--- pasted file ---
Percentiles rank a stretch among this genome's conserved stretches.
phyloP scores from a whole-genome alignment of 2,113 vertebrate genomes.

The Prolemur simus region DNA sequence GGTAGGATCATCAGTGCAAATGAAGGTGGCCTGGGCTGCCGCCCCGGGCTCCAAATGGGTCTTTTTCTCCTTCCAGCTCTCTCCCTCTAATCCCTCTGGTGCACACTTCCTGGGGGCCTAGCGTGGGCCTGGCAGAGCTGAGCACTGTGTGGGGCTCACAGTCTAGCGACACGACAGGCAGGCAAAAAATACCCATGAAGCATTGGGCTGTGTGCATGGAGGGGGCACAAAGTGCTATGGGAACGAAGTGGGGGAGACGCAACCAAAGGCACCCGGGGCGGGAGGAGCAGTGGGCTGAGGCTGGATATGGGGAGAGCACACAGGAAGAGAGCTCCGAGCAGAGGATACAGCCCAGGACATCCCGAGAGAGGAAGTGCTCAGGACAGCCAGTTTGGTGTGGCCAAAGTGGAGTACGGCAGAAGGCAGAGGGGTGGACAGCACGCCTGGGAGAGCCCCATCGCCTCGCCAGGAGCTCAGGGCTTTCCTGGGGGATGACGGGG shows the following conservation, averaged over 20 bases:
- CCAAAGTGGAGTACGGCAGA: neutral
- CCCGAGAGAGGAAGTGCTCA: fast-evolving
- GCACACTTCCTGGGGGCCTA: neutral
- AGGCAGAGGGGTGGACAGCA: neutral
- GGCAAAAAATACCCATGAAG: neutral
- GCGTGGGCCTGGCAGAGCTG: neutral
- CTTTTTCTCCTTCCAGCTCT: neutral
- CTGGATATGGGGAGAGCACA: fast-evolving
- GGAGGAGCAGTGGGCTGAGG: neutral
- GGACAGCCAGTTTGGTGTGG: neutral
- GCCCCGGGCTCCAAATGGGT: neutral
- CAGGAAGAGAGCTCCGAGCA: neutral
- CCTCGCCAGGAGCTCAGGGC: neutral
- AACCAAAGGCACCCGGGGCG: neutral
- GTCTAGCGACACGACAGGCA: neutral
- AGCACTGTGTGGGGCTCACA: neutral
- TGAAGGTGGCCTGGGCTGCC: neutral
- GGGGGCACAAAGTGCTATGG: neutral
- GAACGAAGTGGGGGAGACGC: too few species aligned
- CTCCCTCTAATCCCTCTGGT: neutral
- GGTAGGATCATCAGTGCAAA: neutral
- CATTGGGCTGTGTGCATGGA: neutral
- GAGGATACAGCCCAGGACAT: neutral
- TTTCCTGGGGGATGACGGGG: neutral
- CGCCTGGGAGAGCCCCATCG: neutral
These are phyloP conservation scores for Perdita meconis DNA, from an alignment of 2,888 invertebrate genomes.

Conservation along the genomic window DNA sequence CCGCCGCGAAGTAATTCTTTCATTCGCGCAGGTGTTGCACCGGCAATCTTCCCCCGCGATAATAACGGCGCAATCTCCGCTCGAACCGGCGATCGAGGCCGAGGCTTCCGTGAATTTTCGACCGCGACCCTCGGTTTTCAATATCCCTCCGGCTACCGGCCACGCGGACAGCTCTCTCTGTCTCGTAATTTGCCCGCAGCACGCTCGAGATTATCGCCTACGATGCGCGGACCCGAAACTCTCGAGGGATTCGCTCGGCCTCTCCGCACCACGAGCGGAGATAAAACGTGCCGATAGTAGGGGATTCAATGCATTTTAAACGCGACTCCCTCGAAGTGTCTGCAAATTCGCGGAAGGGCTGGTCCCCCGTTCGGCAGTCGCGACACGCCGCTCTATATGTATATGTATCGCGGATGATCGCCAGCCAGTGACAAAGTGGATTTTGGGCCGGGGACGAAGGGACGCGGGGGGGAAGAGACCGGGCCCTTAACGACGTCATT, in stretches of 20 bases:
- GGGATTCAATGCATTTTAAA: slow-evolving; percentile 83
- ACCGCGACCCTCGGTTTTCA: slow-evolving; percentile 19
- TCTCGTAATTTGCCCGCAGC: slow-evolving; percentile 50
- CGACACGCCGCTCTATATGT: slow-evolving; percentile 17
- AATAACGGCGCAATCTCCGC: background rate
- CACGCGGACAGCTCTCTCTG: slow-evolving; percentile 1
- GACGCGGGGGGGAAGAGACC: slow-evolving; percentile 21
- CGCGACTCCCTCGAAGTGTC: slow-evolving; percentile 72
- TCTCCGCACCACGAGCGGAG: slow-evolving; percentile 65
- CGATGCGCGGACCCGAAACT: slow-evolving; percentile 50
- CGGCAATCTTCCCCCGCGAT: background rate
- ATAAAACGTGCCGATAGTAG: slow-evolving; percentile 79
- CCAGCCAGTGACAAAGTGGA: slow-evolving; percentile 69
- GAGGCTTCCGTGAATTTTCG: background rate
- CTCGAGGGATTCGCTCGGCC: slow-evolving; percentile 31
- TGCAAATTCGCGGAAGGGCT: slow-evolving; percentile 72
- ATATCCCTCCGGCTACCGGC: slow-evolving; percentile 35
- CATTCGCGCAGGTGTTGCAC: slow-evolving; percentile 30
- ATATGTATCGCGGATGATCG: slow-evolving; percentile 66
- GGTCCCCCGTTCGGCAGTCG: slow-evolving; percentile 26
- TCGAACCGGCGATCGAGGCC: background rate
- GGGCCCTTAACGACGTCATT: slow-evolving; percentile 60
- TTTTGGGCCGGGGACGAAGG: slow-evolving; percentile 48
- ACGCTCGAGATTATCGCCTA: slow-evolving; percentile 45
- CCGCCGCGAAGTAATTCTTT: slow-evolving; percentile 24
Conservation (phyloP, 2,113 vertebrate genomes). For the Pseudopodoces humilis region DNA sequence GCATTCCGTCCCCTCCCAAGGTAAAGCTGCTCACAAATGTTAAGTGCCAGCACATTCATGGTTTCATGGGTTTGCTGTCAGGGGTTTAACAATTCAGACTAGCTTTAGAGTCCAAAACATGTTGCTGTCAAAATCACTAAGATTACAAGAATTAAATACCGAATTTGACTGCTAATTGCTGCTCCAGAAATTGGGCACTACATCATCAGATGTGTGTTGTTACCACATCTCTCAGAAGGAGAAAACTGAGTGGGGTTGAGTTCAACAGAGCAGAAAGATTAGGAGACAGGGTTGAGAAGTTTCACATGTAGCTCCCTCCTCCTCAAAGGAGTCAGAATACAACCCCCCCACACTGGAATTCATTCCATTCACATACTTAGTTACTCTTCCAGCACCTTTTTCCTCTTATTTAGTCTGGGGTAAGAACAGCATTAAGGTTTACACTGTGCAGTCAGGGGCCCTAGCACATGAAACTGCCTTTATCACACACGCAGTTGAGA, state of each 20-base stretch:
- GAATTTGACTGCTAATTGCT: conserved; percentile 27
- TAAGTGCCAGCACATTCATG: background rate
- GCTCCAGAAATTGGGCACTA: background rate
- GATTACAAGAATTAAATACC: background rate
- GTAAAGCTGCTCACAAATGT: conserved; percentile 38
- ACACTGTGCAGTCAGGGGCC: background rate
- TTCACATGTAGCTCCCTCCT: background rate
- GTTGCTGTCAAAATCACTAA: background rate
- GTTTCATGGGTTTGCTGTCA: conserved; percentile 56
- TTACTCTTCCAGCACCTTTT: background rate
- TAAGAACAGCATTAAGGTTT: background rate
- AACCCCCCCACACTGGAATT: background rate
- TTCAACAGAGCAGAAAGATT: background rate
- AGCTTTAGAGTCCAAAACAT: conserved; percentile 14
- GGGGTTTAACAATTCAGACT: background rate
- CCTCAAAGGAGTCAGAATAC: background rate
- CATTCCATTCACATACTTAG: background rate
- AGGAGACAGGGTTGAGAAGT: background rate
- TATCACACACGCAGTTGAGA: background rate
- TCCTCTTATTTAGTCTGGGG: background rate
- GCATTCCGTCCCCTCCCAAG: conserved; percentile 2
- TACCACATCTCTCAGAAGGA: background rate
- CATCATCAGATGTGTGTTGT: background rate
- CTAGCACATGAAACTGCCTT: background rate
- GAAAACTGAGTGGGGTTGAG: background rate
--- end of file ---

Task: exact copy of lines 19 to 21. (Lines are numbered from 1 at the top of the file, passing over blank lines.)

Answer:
- AGCACTGTGTGGGGCTCACA: neutral
- TGAAGGTGGCCTGGGCTGCC: neutral
- GGGGGCACAAAGTGCTATGG: neutral